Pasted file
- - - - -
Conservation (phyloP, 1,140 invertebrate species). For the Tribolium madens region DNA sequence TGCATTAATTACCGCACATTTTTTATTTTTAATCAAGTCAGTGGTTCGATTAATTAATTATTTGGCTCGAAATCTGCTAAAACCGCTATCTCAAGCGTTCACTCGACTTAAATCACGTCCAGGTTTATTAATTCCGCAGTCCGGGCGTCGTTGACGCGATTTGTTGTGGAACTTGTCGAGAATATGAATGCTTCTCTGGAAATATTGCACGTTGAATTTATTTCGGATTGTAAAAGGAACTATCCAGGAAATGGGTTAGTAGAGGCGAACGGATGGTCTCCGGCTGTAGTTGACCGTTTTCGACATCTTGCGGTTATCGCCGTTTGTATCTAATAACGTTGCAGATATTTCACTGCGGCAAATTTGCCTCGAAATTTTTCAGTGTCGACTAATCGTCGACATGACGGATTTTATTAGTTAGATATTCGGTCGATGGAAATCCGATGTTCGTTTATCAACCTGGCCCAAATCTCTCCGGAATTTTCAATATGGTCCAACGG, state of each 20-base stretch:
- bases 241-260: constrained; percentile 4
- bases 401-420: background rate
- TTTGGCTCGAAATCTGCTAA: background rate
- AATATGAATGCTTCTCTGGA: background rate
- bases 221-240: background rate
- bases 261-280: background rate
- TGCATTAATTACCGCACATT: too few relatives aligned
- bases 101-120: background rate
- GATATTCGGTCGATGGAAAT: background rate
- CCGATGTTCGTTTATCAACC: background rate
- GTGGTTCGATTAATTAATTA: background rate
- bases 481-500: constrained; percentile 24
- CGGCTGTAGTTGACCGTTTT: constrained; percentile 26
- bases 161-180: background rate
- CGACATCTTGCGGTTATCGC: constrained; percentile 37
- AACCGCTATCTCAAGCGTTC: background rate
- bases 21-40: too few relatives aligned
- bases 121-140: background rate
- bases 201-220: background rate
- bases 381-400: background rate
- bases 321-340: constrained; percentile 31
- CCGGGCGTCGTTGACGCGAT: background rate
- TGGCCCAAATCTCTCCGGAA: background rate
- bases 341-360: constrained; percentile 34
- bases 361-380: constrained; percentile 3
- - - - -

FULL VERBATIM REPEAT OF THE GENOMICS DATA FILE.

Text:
Conservation (phyloP, 1,140 invertebrate species). For the Tribolium madens region DNA sequence TGCATTAATTACCGCACATTTTTTATTTTTAATCAAGTCAGTGGTTCGATTAATTAATTATTTGGCTCGAAATCTGCTAAAACCGCTATCTCAAGCGTTCACTCGACTTAAATCACGTCCAGGTTTATTAATTCCGCAGTCCGGGCGTCGTTGACGCGATTTGTTGTGGAACTTGTCGAGAATATGAATGCTTCTCTGGAAATATTGCACGTTGAATTTATTTCGGATTGTAAAAGGAACTATCCAGGAAATGGGTTAGTAGAGGCGAACGGATGGTCTCCGGCTGTAGTTGACCGTTTTCGACATCTTGCGGTTATCGCCGTTTGTATCTAATAACGTTGCAGATATTTCACTGCGGCAAATTTGCCTCGAAATTTTTCAGTGTCGACTAATCGTCGACATGACGGATTTTATTAGTTAGATATTCGGTCGATGGAAATCCGATGTTCGTTTATCAACCTGGCCCAAATCTCTCCGGAATTTTCAATATGGTCCAACGG, state of each 20-base stretch:
- bases 241-260: constrained; percentile 4
- bases 401-420: background rate
- TTTGGCTCGAAATCTGCTAA: background rate
- AATATGAATGCTTCTCTGGA: background rate
- bases 221-240: background rate
- bases 261-280: background rate
- TGCATTAATTACCGCACATT: too few relatives aligned
- bases 101-120: background rate
- GATATTCGGTCGATGGAAAT: background rate
- CCGATGTTCGTTTATCAACC: background rate
- GTGGTTCGATTAATTAATTA: background rate
- bases 481-500: constrained; percentile 24
- CGGCTGTAGTTGACCGTTTT: constrained; percentile 26
- bases 161-180: background rate
- CGACATCTTGCGGTTATCGC: constrained; percentile 37
- AACCGCTATCTCAAGCGTTC: background rate
- bases 21-40: too few relatives aligned
- bases 121-140: background rate
- bases 201-220: background rate
- bases 381-400: background rate
- bases 321-340: constrained; percentile 31
- CCGGGCGTCGTTGACGCGAT: background rate
- TGGCCCAAATCTCTCCGGAA: background rate
- bases 341-360: constrained; percentile 34
- bases 361-380: constrained; percentile 3